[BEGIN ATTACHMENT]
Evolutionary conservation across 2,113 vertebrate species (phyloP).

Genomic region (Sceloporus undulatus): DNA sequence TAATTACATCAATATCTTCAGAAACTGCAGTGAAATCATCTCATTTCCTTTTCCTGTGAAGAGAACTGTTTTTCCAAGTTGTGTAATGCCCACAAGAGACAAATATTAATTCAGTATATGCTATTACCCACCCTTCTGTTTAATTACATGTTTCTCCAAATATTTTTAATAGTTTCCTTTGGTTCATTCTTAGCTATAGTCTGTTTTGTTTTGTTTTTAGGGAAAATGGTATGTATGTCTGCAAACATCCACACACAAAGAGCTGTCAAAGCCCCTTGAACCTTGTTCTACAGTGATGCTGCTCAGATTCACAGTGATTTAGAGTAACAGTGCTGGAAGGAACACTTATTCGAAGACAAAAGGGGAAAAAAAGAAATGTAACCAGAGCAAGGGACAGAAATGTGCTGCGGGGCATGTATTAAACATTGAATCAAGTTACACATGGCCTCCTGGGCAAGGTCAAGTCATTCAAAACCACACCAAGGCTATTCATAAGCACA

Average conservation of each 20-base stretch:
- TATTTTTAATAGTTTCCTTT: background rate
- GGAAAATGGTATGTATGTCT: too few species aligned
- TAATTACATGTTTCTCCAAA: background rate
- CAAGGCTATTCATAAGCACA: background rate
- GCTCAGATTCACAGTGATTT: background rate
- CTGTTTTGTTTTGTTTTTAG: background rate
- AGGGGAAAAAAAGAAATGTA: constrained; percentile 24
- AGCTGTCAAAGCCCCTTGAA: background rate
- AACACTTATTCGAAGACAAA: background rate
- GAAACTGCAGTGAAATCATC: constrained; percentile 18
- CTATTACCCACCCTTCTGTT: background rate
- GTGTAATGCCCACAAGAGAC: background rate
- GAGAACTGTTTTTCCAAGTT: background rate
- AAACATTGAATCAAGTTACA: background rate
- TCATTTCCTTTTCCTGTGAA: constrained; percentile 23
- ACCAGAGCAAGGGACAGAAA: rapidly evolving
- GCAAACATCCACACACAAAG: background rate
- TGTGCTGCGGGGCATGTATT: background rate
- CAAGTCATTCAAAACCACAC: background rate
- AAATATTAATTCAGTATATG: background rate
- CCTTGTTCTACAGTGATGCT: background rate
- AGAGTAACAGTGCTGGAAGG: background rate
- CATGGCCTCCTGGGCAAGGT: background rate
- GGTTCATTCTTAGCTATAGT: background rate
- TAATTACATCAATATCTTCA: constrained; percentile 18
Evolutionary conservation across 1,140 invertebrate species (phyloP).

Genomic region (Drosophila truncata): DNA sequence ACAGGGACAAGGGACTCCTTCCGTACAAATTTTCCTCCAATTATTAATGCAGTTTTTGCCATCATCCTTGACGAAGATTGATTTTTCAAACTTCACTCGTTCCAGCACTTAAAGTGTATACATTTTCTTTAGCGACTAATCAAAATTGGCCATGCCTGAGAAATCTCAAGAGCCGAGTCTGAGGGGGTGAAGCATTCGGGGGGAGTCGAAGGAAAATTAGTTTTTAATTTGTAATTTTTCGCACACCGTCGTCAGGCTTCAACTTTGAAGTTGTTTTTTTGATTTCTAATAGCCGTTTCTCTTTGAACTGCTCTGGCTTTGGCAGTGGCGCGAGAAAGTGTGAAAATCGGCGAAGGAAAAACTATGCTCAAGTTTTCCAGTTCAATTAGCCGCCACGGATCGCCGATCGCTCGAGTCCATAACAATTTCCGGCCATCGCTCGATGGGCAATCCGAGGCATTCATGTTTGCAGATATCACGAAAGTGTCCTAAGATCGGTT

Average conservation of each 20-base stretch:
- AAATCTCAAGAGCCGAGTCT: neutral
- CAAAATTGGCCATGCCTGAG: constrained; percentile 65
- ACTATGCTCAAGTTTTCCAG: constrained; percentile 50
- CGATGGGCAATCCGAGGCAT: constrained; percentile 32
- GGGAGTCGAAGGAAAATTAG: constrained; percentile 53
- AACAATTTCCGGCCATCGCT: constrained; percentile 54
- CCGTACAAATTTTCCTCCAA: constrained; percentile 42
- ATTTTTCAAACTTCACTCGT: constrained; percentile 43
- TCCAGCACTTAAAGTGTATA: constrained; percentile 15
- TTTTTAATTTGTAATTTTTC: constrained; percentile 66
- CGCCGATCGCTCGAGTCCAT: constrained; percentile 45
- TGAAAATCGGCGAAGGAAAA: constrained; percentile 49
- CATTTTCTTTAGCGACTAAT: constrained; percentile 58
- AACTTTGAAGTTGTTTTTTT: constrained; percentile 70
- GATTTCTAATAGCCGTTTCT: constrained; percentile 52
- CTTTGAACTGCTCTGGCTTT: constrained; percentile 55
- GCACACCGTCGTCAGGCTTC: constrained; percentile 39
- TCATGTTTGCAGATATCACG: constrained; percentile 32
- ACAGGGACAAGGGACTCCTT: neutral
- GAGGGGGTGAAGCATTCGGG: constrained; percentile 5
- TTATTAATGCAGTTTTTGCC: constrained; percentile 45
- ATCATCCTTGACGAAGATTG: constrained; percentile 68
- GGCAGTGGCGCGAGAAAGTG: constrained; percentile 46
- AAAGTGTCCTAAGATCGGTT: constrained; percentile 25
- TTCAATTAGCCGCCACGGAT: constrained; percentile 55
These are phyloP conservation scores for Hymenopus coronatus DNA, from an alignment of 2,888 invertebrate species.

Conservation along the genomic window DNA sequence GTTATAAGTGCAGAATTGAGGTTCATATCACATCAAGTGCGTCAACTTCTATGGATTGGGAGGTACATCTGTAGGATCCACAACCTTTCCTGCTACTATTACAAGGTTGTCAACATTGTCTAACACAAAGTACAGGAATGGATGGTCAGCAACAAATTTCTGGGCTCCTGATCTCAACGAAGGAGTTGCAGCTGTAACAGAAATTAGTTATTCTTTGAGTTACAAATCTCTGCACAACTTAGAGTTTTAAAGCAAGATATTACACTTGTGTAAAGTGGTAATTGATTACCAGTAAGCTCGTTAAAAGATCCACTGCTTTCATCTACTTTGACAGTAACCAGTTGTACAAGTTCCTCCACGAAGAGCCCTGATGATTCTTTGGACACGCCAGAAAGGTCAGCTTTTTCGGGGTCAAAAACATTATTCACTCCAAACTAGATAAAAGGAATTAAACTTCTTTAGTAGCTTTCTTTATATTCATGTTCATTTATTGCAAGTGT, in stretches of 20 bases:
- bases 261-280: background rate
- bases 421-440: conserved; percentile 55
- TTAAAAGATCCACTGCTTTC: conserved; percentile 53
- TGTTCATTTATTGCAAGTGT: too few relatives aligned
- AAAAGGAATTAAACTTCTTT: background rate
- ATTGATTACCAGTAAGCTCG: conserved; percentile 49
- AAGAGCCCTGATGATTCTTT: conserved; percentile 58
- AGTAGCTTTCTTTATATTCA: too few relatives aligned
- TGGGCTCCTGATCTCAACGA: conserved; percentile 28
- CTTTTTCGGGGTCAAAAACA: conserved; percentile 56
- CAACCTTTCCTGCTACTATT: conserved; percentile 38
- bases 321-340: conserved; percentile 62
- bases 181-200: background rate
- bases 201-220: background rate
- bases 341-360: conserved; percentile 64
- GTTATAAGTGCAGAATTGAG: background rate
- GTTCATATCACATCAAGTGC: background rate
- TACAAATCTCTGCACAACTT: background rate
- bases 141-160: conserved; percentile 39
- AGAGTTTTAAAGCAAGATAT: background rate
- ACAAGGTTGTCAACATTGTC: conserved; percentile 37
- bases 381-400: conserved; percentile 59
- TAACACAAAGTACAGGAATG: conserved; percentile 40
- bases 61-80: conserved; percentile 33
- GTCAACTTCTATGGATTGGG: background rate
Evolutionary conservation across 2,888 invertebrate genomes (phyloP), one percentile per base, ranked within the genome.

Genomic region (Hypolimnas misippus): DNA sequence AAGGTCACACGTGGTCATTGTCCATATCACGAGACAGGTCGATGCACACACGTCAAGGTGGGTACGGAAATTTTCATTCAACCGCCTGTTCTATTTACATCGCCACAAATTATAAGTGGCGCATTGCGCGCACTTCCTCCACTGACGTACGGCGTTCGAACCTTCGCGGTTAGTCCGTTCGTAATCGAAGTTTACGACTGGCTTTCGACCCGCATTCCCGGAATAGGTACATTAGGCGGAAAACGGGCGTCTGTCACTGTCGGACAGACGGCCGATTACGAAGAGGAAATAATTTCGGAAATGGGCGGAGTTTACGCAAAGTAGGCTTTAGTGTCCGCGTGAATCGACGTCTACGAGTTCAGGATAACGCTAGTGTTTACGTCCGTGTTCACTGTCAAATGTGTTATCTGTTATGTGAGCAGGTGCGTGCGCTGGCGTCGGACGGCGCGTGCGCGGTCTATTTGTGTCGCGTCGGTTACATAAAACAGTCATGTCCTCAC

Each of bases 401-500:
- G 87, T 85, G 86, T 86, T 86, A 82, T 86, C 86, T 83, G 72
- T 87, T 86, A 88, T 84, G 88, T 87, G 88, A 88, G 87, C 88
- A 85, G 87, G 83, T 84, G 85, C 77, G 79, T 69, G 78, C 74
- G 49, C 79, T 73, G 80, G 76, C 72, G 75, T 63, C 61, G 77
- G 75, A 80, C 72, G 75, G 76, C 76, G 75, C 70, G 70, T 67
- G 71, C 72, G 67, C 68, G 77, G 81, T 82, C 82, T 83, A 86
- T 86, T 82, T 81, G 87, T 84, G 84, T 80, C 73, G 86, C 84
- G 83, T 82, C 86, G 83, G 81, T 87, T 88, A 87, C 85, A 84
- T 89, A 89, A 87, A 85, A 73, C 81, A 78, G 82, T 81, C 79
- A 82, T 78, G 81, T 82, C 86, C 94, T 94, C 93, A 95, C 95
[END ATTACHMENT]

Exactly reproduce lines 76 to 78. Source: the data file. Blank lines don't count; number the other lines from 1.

- TACAAATCTCTGCACAACTT: background rate
- bases 141-160: conserved; percentile 39
- AGAGTTTTAAAGCAAGATAT: background rate